This Plaza is the focal point of the open areas of the District and is the main plaza in Riyadh. Al-Adl Plaza covers an area of 14,000 m² in a vast expanse that is harmonies with the surrounding buildings. To the north are administrative offices, below which are small souq stalls. To the South is Al Awqaf Al Khairia Souq, while the eastern side of the Plaza overlooks tree-lined walkways that pass along shaded shopping arcades. The perimeter of Al-Adl Plaza is landscaped with large date palms that parallel the main pedestrian routes passing through the Plaza. Al-Adl Plaza may be seen as an extension of Imam Turki bin Abdullah Mosque and it serves as a passageway that winds throughout the District and provides access to the Mosque. Immediately to the south of the Plaza stands the Clock tower, which has been preserved in its original location as a monument marking an era in the development of the City.
To the south of Imam Muhammad bin Saud Plaza, Ad-Deerah Souq has been constructed adjacent to Riyadh Municipality premises. This Souq includes 400 shops, exchange offices, and other activities. The Souq was developed by the Saudi Company for Al Muaiqliyah Commercial Center.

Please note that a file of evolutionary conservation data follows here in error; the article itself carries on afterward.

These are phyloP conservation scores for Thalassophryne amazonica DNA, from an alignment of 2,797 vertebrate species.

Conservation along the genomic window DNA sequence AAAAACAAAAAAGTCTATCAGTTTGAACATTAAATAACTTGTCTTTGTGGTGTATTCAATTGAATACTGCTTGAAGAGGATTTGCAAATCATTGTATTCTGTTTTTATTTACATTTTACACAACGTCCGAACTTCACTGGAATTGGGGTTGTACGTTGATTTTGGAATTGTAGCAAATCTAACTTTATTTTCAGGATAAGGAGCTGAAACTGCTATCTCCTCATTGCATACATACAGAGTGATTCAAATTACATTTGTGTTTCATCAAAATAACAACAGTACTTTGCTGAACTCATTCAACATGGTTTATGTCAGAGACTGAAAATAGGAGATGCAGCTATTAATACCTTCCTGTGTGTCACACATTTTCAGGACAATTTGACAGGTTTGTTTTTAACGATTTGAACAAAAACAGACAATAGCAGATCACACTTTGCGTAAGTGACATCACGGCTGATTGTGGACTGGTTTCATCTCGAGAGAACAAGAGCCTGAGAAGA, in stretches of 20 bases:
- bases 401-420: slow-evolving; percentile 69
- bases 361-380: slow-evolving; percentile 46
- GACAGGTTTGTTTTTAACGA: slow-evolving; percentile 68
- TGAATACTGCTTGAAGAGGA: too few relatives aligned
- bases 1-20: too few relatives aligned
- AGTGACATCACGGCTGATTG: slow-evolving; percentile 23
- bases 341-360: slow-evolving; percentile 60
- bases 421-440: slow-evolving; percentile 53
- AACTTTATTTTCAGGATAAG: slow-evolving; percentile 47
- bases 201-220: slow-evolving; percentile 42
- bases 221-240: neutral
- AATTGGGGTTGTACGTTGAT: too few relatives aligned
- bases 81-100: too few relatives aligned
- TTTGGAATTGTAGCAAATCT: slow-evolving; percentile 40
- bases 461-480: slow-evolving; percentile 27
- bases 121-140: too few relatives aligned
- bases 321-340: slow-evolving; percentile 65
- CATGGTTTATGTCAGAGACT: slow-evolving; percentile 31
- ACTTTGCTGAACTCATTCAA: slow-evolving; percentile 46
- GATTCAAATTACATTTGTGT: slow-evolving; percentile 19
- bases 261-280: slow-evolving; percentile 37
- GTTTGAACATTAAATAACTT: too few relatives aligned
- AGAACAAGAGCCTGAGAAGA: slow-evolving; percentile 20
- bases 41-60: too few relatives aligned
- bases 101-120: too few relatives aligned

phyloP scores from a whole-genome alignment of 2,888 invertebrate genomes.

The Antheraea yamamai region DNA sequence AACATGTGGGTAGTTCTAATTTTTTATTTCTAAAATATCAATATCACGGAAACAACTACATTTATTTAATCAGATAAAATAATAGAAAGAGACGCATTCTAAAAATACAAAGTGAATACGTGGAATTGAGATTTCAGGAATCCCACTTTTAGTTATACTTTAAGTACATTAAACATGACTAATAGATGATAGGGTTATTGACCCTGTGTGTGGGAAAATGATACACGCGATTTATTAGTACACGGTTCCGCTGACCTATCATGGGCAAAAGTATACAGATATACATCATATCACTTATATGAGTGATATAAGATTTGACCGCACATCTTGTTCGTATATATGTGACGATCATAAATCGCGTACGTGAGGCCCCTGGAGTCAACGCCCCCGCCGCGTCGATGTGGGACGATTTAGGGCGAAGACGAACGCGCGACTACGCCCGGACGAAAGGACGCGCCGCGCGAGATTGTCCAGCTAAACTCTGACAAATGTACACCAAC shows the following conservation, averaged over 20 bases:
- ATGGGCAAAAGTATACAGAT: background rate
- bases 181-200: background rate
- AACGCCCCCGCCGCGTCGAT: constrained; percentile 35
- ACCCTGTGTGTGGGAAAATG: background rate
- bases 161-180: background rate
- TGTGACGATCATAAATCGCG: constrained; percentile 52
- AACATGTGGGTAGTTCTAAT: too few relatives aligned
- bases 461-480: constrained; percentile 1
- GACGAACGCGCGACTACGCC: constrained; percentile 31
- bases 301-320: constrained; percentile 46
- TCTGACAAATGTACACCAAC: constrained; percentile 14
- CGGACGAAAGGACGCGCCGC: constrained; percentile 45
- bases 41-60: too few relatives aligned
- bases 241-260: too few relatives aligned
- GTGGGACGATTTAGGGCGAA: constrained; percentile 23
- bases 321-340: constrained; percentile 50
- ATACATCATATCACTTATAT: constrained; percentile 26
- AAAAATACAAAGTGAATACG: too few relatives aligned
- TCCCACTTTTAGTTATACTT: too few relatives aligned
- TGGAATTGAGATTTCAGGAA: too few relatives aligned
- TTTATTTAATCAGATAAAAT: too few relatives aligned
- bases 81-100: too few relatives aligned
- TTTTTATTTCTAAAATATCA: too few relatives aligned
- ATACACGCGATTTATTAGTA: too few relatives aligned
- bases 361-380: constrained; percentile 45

The main purpose of Az-Zall Souq development project was to maintain the general commercial nature of the area and encourage owners to develop their properties. The neighboring infrastructure networks were relocated and remnants of the adjacent damaged mud houses were removed. The internal passageways of the Souq were asphalted and lit, in addition to adoption of a unified design for all commercial signboards and improvement of the facades and ceilings of the internal passageways. The area, bordered by Al-Madinah Al-Munawwarah Road in the south, Sheikh Muhammad ibn Abduwahhab Street in the west, and Sheikh Muhammad ibn Ibrahim Street in the east, is 38,580 m²and its northern section hosts shops for selling and manufacturing traditional goods like swords, antiques, carpets (Az-Zall), shoes, etc. The southwestern part of the Souq witnessed reconstruction of Sheikh Muhammad ibn Ibrahim Mosque.
Design of the Souq was inspired by folk markets, as it has many open areas at the center connected by passageways and covered by tents and Mashrabiyas (Shanasheels). This Souq, developed by a private investor, accommodates 260 small shops. West of Suwaiqah Souq lies an open landscaped area that surrounds the historic Al-Musmak Fort, originally constructed early of the 14th Hijri Century.
Al-Muaiqliyah Commercial Center was developed by a joint venture called the Saudi Company for Al-Muaiqliyah Commercial Center. Members of the this joint venture included Riyadh Municipality, Saudi Pension Fund, General Organization for Social Insurance and Saudi Real Estate Company. The Center includes nearly one thousand shops in addition to offices, residential apartments, and an underground park with a capacity of 2,000 cars.